A clinical study shows that 12 weeks of supplementation with the immediate NAD+ precursor NMN enhances sleep quality and lower limb function to potentially benefit physical and mental health.
As we age, our sleep quality dissipates, facilitating cognitive decline and ultimately, depressive moods and states of mind. The resulting depression and diminished cognition lead to a snowball effect of falling out of shape while becoming frail. Age-associated frailty further increases the probability of diseases like metabolic disorders and cardiovascular ailments. This physiological scenario begs the question, “How can we intervene to improve sleep, physical performance, prevent frailty, and avoid age-related disease to increase the number of years we live in health?”
Okura and colleagues from Tsukuba University in Japan published in Nutrients showing that taking nicotinamide mononucleotide (NMN) in the afternoon for 12 weeks at 250 mg doses enhances physical function and reduces drowsiness in older adults. This treatment in study participants aged 65 years improves lower limb function, suggesting the prevention of an age-related loss of physical function. Moreover, overall drowsiness was significantly reduced, and sleep quality was improved as measured by sleep duration and sleep disturbance. Results from the study indicate that NMN supplementation may improve sleep and restore physical performance in older adults to extend the number of healthy years that we live.
Okura and colleagues compared the effects of taking 250 mg capsules of NMN daily in the morning or afternoon over a 12-week time course. Study participants were aged 65 years and older, and those using too much caffeine, having too much stress, and taking sleeping medication or anti-depressants were excluded from the study. After applying these exclusion criteria, four groups with 27 subjects each were included: an NMN morning group, an NMN afternoon group, and an afternoon and morning placebo group.
To find out whether supplementing with NMN improves sleep quality, Okura and colleagues utilized a sleep quality analysis called the Pittsburgh Sleep Quality Index (PSQI). This analytical tool has been proven reliable in measuring subjective sleep quality by examining sleep duration, sleep disturbance, daytime dysfunction, sleep quality, and sleep efficiency. The results showed that afternoon NMN improves sleep duration and quality, as shown by a lower sleep disturbance score.
To then find out whether NMN supplementation during the afternoon improves the overall quality of life, the Japan-based research team measured indices of fatigue. They found that drowsiness significantly decreased along with mental dullness and total fatigue. Reductions in drowsiness and fatigue can enhance concentration and the capability to perform cognitive tasks.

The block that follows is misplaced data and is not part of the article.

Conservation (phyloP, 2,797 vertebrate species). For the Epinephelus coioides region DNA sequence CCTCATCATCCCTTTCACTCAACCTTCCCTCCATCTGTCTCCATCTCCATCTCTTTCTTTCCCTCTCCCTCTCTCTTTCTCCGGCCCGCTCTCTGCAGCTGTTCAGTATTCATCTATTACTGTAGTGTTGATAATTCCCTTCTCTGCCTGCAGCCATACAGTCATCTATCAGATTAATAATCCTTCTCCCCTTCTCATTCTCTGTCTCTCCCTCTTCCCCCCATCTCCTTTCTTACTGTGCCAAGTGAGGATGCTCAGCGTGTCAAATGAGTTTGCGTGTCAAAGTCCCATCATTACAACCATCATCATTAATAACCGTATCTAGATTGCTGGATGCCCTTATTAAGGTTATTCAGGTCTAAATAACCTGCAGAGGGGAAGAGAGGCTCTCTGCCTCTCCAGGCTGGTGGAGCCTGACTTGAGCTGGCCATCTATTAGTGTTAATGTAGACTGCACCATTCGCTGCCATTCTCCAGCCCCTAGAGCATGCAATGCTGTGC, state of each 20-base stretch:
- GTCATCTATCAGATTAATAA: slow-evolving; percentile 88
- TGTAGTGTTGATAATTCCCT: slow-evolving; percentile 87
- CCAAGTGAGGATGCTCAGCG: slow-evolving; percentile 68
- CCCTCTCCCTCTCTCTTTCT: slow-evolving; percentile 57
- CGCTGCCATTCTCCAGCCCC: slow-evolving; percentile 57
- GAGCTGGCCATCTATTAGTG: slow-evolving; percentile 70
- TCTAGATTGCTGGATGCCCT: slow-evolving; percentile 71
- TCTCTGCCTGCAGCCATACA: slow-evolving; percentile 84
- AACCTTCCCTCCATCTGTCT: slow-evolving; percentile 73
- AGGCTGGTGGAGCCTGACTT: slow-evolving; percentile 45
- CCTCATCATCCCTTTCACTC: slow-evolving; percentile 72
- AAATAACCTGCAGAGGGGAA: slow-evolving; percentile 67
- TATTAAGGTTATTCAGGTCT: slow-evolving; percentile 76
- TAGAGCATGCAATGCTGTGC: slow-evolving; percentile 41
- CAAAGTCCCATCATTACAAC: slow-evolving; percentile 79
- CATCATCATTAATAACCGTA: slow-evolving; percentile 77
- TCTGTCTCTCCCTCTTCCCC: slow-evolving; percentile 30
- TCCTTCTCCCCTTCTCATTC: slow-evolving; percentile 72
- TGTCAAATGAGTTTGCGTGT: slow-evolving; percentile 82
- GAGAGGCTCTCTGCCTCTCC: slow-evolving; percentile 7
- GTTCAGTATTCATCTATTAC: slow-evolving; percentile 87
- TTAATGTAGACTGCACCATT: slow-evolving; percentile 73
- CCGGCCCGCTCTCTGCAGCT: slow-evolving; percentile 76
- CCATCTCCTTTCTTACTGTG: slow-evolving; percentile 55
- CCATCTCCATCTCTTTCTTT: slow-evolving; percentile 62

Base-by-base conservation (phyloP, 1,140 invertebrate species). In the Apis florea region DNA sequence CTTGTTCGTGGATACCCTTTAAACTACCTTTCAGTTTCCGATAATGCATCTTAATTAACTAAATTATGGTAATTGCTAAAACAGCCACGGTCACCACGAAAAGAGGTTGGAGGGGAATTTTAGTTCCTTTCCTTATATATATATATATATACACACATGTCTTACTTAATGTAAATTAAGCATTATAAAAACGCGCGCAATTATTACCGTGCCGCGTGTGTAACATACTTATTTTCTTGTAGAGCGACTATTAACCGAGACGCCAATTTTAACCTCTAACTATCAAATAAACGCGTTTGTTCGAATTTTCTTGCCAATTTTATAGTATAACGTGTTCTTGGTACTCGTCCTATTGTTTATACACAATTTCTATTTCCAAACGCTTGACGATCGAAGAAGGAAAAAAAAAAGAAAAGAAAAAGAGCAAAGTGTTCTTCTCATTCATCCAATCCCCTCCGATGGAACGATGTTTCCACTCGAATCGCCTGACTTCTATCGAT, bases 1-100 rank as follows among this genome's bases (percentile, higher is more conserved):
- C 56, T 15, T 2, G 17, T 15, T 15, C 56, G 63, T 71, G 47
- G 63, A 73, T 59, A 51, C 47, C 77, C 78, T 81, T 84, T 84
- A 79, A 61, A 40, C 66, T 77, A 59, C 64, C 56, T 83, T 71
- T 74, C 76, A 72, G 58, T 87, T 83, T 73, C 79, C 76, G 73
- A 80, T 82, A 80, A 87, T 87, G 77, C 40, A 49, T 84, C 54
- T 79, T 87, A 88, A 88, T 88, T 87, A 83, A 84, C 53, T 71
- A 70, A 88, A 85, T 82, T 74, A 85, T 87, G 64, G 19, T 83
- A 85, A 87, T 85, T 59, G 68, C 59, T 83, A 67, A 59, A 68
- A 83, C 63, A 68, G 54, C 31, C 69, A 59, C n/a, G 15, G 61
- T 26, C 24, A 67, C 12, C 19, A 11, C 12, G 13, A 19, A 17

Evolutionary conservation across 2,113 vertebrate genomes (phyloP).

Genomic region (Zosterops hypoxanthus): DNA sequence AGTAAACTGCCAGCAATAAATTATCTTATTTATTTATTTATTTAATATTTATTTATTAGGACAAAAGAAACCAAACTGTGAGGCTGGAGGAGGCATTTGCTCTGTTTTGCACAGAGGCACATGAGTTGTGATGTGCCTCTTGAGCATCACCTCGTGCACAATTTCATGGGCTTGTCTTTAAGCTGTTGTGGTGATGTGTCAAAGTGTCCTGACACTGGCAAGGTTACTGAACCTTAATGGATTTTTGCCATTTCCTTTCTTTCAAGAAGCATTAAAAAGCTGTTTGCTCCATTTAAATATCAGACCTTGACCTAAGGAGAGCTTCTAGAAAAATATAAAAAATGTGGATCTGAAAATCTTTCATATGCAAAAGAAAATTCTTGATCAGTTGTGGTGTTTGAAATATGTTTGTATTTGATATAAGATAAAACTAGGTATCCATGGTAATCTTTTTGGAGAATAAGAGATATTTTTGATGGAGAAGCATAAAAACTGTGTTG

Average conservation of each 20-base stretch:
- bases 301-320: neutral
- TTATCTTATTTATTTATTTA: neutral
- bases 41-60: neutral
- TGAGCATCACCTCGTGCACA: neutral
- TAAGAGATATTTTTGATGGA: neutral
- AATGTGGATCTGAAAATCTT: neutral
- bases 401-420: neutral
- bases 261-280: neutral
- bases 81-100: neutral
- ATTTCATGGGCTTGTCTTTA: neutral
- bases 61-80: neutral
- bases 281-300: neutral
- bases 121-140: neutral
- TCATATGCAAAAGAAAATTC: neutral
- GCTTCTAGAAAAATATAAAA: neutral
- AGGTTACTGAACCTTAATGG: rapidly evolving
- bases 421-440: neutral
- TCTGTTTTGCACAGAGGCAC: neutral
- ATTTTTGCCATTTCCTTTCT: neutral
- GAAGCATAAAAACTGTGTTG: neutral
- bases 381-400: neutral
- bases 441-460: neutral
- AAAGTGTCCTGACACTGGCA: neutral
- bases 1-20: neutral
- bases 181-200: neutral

Improvements in sleep positively affected measurements of physical function of adults aged over 65 years. For example, a measurement of physical fitness in the aged adults showed that durations from sitting to standing positions for five consecutive times improved significantly when NMN was administered in the afternoon. The timed up and go exercise improved substantially, also. These data show that having older adults take NMN improves their overall sleep and physical function, which may positively impact their moods and diminish their potential age-related depression. With depression alleviated by taking NMN in the afternoon, cognition may improve, leading to overall better health during aging (improved healthspan).
Taking NMN in the afternoon significantly improves sleep, reduces drowsiness, and improves overall physical fitness in aged individuals over age 65. Such a physiological scenario will improve one’s day-to-day attitude, which will improve one’s quality of life and extend the number of years that they live in overall good health (healthspan).
The data from this study is not the most impressive. There is statistically significant data showing that NMN improves physical function such as the five times sit-to-stand exercise. A big issue with the study is the subjective data showing that NMN improves sleep and drowsiness scores. This makes the connection between NMN improving sleep to improve physical function a stretch. The bottom line is that NMN improves physical function and subjective sleep scores; however, this correlation may not be causally linked. The only way to show whether this correlation actually exists is to provide more tangible sleep-related data showing that NMN enhances, for instance, the duration of dream sleep (REM sleep) to then diminish drowsiness. Otherwise, the data provided in this study is somewhat repetitive to previous studies that have shown that NMN improves physical function in humans.